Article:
What Can Go Wrong, Will Go Wrong: Deepwater Horizon

August 2, 2018

ISO 9000:2015 Quality Management Systems – Fundamentals and Vocabulary gives the definition of Quality as the “degree to which a set of inherent characteristics of an object fulfills a requirement.” While this broad definition might bring to mind many of the traditional Quality ideals, such as process efficiency and customer delight, perhaps less obvious are the potential costs of Quality failures and the impact they can have on the environment, a company brand, and human lives.

On April 20, 2010, the Deepwater Horizon, an oil rig leased to BP Exploration & Production from Transocean for extracting oil from the Macondo well 50 miles off the coast of Louisiana, suffered a series of explosions caused by the uncontrolled flow and ignition of oil from the well onto the rig platform during exploratory drilling. Explosions, and the resulting inextinguishable fire, continued to rock the Deepwater Horizon for 36 hours, killing 11 workers and injuring 17 others before the rig sank on April 22 in waters approximately 5,000 feet deep. The Macondo well continued to vent oil for 87 days before it was capped. The result was the discharge of almost 5 million barrels of oil into the fragile ecosystem of the Gulf of Mexico, making this the largest marine oil spill in the history of the petroleum industry and an unprecedented environmental disaster.

The engineering assessment of the failures that led to the explosion is complex.[i] During the exploratory drilling, workers pumped cement down the well to create a casing that would, in conjunction with a blowout preventer (BOP), prevent the pressure from the well from forcing the oil back up the drill and onto the platform. According to the Deepwater Horizon Accident Investigation Report, a series of cascading equipment failures allowed a blowout that forced a mixture of oil and gas onto the oil platform and into the engine rooms, which was the likely point of ignition.[ii]

Numerous post-incident documents report that many of the failures that led to the disaster were based on shortcomings in Quality planning. In particular, the BP Macondo well team neglected to follow the best practice of performing quality assurance and risk assessment of the design and testing of the cement casing, the integrity of which failed to prevent the initial escape of oil and gas that led to the blowout.[iii] Subsequent investigative journalism and testimony paints a picture in which the Culture of Quality was subordinated to cost-cutting and procedural shortcuts to try and get the drilling project, which was five weeks behind schedule, back on track. These shortcuts included replacing a mixture of heavy mud, which was pumped into the well to reduce pressure, with a lighter, cheaper, and less effective mixture of seawater because of concerns about cost overruns, which failed to provide the necessary protection against blowouts.[iv] Post-disaster interviews with survivors indicate that workers were concerned with BP and Transocean officials’ diminishing concern for Culture of Quality, but feared reprisals if they discussed or attempted to address it.[v]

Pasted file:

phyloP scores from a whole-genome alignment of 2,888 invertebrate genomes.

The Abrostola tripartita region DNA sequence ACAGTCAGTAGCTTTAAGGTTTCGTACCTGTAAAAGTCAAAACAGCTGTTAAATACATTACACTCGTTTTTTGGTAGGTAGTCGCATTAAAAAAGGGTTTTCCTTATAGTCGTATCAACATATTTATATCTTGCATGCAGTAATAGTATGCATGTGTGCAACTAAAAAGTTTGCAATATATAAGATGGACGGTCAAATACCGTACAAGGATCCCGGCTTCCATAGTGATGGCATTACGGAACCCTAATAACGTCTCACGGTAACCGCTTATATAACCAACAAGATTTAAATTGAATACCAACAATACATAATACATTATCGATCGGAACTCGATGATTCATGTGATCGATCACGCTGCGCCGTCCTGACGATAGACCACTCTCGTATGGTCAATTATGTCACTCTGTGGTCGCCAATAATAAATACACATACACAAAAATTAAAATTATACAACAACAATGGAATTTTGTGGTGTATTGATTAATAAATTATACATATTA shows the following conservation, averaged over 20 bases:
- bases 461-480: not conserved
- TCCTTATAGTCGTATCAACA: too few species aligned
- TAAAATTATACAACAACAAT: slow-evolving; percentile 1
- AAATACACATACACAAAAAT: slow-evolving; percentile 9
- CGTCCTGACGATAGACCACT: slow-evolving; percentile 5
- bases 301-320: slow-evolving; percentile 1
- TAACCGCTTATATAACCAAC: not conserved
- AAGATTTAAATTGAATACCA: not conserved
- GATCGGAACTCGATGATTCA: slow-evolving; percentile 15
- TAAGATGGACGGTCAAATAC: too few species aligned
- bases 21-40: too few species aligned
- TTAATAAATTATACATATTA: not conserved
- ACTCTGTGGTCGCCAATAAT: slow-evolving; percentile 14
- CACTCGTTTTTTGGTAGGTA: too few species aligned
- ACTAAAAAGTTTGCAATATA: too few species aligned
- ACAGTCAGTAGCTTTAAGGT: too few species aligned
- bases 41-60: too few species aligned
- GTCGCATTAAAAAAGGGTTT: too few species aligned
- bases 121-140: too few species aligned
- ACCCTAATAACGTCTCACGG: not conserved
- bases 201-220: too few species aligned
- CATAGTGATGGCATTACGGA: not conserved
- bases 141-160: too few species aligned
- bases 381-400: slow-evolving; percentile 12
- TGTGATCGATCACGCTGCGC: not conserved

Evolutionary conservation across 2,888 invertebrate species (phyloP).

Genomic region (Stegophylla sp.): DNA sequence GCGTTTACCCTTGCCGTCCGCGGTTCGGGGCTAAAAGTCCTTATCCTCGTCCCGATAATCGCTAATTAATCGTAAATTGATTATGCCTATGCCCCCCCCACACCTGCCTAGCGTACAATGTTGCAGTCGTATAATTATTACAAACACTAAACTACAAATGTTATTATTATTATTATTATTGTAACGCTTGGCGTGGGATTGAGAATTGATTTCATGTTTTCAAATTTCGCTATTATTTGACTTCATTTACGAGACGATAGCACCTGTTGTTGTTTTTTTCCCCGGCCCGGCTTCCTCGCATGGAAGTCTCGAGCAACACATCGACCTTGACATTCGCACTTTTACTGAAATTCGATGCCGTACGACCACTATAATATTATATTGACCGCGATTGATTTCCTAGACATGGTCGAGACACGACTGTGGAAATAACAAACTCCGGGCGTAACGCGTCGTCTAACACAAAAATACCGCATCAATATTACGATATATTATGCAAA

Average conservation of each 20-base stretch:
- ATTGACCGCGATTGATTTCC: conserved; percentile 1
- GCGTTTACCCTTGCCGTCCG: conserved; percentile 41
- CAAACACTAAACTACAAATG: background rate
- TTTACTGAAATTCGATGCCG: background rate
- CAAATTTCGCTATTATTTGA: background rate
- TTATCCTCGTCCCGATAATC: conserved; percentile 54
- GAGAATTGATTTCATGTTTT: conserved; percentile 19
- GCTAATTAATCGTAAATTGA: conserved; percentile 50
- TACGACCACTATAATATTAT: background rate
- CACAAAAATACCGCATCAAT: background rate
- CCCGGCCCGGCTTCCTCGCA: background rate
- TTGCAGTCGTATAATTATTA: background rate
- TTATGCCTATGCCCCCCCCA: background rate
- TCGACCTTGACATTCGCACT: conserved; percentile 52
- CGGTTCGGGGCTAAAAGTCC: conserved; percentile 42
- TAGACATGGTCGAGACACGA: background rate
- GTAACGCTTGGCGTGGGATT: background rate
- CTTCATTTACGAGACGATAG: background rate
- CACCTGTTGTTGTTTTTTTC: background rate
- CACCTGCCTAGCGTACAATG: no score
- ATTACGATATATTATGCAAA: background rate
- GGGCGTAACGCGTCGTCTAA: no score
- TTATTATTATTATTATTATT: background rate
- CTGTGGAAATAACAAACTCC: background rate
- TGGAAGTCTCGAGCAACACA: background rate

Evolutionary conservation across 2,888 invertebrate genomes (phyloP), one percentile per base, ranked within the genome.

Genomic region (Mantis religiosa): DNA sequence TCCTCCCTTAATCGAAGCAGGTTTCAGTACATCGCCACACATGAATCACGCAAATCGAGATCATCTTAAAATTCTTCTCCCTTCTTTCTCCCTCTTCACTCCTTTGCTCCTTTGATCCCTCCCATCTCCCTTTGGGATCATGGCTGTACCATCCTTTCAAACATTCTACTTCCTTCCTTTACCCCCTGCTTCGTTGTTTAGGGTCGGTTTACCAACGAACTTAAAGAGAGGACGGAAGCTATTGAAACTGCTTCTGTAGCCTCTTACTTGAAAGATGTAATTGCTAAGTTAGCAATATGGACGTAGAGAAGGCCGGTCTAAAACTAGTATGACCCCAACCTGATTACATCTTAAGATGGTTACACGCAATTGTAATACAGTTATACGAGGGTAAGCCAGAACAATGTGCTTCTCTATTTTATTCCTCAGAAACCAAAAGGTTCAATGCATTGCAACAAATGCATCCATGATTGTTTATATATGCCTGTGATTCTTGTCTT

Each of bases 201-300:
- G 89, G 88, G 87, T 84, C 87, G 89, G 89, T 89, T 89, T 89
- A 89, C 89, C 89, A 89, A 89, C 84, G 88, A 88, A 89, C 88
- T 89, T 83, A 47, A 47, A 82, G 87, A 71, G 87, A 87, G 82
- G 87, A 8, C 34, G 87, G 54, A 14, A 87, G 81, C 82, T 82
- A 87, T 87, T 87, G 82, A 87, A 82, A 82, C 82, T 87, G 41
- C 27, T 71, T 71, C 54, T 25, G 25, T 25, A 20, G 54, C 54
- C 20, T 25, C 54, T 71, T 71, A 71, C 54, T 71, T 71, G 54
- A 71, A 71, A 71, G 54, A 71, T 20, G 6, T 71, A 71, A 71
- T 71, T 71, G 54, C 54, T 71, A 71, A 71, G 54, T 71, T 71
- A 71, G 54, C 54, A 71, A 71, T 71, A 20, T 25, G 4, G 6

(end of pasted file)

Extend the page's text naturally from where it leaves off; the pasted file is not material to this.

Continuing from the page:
The comparison of the Cost of Good Quality (COGQ) to the total damage of the disaster makes for sobering reading. Testing the cement used in the casing would have taken 10 hours of time and cost $128,000. Neglecting that minimal Cost of Prevention resulted in the loss of 11 lives, $11 billion in financial damage to BP, inestimable environmental damage to the Gulf of Mexico, and long-term association of the BP brand with a tragic disaster of monumental significance.

The Executive Summary of the Deepwater Horizon Accident Investigation Report summarizes well the vital importance of both a systemic Quality Management program and a Culture of Quality in an organization, as well as the terrible human and environmental consequences of neglecting this responsibility:

“Through a series of rig audit findings and maintenance reports, the investigation team found indications of potential weaknesses in the testing regime and maintenance management system for the BOP. The team did not identify any single action or inaction that caused this accident. Rather, a complex and interlinked series of mechanical failures, human judgements, engineering design, operational implementation and team interfaces came together to allow the initiation and escalation of the accident. Multiple companies, work teams and circumstances were involved over time.”[vi]


[i] Deepwater Horizon Study Group, Final Report on the Investigation of the Macondo Well Blowout (March 1, 2011), 49-73, accessed March 9, 2018, http://ccrm.berkeley.edu/pdfs_papers/bea_pdfs/dhsgfinalreport-march2011-tag.pdf.

[ii] BP, Deepwater Horizon Accident Investigation Report (September 8, 2010), accessed March 9, 2018, https://www.bp.com/content/dam/bp/pdf/sustainability/issue-reports/Deepwater_Horizon_Accident_Investigation_Report.pdf.

[iii] Deepwater Horizon Accident Investigation Report, pp. 33-36.

[iv] Scott Bronstein and Wayne Drash, “Rig survivors: BP ordered shortcut on day of blast,” CNN, June 9, 2010, accessed March 8, 2018, http://www.cnn.com/2010/US/06/08/oil.rig.warning.signs/index.html.

[v] Ian Urbina, “Workers on Doomed Rig Voiced Concern About Safety,” The New York Times, July 21, 2010, accessed March 8, 2018, http://www.nytimes.com/2010/07/22/us/22transocean.html.

[vi] Deepwater Horizon Accident Investigation Report, p. 11.